Unknown Armies Statosphere Roundup

Like WotC's Dungeon Masters Guild and White Wolf's Storytellers Vault, Atlas Games has entered the field of fan-contributed content with the (appropriately) enigmatically-named Statosphere program for their Unknown Armies RPG.

Like WotC's Dungeon Masters Guild and White Wolf's Storytellers Vault, Atlas Games has entered the field of fan-contributed content with the (appropriately) enigmatically-named Statosphere program for their Unknown Armies RPG.

Why is an enigmatic name appropriate? Because, as discussed in our review of Unknown Armies, this is an RPG of high weirdness, arcane secrets, and surreal dislocation. With Statosphere, fans of UA now have a chance to add their own fractured takes on the game's bizarre cosmology.

The Statosphere guidelines are quite generous, allowing creators to use material from any UA publication (including from past editions, as long as the mechanics are updated) as well as any other Stratosphere publication. Canon characters and organizations are fair game, as is most subject matter. (The guidelines do ask that creators draw a clear line between their own authorial voice and the in-game fiction in the case of depictions of subjects like racism, homophobia, and discrimination, and that they steer clear of graphic depictions of rape, violence against children, and other obscene material without the express written consent of Atlas Games.)

Templates for Word and InDesign are provided, but no stock art at the time of writing. Instead, creators are directed to browse stock photo sites or provide photos of their own, in keeping with the art direction of the core rulebooks.

Being something of a more niche game than Dungeons & Dragons or Vampire: The Masquerade, the selection of Statosphere products does not exactly spill off the screen. At the time of writing, there are only 14 products on the Stratosphere page. Content ranges from new schools of magick to expanded character creation options to ready-made campaign packs.

For our inaugural spotlight, we'll be taking a look at one of the latter types: Paris, TX vs. The 333rd Reich.

With a title like that, you know you are in for some high UA weirdness and Paris delivers in spades. Credited to Nimrod Tzarking, the supplement presents a complete setting for players to explore—the titular Paris, Texas—with a world-shattering secret underlying everything. Factions in Paris's Occult Underground, both canon and original, are presented: their history, goals, resources, along with a handful of plot hooks for each. Also described are 14 non-player characters, chief among them the mysterious Cliomancer who is responsible for the presence of the setting's main antagonists, the crypto-fascist 333rd Reich.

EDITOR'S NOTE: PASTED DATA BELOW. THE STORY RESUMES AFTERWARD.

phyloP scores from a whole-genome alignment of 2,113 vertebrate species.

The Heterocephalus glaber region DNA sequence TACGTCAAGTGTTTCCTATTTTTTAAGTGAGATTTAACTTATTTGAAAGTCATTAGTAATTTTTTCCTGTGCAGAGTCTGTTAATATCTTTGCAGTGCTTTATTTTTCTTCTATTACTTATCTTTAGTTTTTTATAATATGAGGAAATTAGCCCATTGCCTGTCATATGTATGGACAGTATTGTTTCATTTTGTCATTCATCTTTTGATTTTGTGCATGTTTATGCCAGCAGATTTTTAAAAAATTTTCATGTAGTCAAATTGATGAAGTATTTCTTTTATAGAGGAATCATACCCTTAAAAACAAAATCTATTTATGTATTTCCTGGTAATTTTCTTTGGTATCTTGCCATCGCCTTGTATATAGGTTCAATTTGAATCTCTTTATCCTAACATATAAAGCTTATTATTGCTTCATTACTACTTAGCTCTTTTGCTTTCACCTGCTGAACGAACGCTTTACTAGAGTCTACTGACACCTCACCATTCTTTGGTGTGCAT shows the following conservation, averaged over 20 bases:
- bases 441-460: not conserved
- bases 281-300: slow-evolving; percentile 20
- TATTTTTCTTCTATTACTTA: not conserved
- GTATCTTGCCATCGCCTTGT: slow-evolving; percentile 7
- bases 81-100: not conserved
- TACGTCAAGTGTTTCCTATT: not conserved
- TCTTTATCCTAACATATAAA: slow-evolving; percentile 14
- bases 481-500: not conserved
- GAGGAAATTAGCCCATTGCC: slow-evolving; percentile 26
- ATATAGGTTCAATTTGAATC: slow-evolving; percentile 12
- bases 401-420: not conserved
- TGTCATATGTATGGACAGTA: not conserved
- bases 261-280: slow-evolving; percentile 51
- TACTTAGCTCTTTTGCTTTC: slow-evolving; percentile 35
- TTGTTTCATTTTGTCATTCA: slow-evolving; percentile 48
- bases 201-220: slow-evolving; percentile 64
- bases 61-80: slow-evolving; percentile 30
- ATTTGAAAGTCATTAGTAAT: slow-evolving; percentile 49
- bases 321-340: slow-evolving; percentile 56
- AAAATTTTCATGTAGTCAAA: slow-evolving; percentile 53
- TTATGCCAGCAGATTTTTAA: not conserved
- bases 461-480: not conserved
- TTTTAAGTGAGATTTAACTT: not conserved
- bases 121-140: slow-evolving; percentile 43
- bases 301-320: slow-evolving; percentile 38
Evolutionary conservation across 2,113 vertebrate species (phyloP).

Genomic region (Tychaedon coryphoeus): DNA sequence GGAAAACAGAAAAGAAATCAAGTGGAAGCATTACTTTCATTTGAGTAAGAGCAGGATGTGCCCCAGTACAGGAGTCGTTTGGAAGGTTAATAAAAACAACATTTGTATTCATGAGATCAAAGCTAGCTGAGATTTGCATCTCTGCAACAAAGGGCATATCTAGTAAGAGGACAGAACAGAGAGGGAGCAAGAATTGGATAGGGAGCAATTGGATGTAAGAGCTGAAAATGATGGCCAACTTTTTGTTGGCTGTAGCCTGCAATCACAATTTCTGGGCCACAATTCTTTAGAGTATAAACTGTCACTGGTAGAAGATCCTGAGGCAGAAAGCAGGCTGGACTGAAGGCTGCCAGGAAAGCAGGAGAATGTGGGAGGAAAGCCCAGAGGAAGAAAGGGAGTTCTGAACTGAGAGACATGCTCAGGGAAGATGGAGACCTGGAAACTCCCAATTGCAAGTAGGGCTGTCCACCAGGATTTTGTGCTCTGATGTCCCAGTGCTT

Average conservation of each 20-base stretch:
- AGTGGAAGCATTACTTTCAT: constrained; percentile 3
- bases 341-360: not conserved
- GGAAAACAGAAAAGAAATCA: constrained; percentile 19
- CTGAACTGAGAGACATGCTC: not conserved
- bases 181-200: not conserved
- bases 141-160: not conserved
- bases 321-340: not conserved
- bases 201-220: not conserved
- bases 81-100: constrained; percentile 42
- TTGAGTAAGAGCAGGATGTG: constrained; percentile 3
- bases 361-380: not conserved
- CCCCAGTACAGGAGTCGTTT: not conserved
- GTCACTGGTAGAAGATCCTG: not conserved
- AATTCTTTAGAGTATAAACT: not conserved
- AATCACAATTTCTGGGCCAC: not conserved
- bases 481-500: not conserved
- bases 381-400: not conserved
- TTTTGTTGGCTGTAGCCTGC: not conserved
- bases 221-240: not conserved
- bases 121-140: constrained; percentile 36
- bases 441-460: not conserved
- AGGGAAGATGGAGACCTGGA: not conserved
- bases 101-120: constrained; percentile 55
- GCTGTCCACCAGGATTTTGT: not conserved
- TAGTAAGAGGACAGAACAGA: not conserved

There's plenty of other weirdness to be found in town, and this is detailed as well. (My personal favorite would be the strange mime-like creatures that may be seen riding around on silent penny farthing bicycles.) Indeed, the weirdness inherent to the town will be instantly recognizable to players, though not their characters: something has obviously twisted reality sufficiently to make Paris, Texas a major metropolis with many world-famous landmarks: the "original" Eiffel Tower (the one in Paris, France just being a cheap imitation), the catacombs under the town, the cultural institutions of the Louvre and Sarbonne (pronounced "Loo-vray" and "Sar-bon-nay," respectively)—something strange is going on here!

Of course, the characters won't know that; presumably, a campaign set in Paris could simply revolve around the players trying to square their own real-world knowledge with that of their characters (and suffering the ensuing psychic fallout). Some guidelines on this may have been welcome, along with a map of the town with its unusual landmarks.

On the whole, however, Paris, TX vs. The 333rd Reich does a good job of presenting a complete campaign setting with enough factional conflicts and scheming NPCs to fuel any number of different campaigns. Typographical errors are minimal, the layout is clean and effective with plenty of textual references (it doesn't get much more Unknown Armies than the sidebar referring readers to sections on Urbanomancy and Penis Thieves) and an excellent use of photographic art. We even get two new magickal traditions (Rheamancy and Oiseuphagy) and a handful of new artifacts. For the price, there is plenty of content here for use in any Unknown Armies game to make it worth a look.

​contributed by David Larkins

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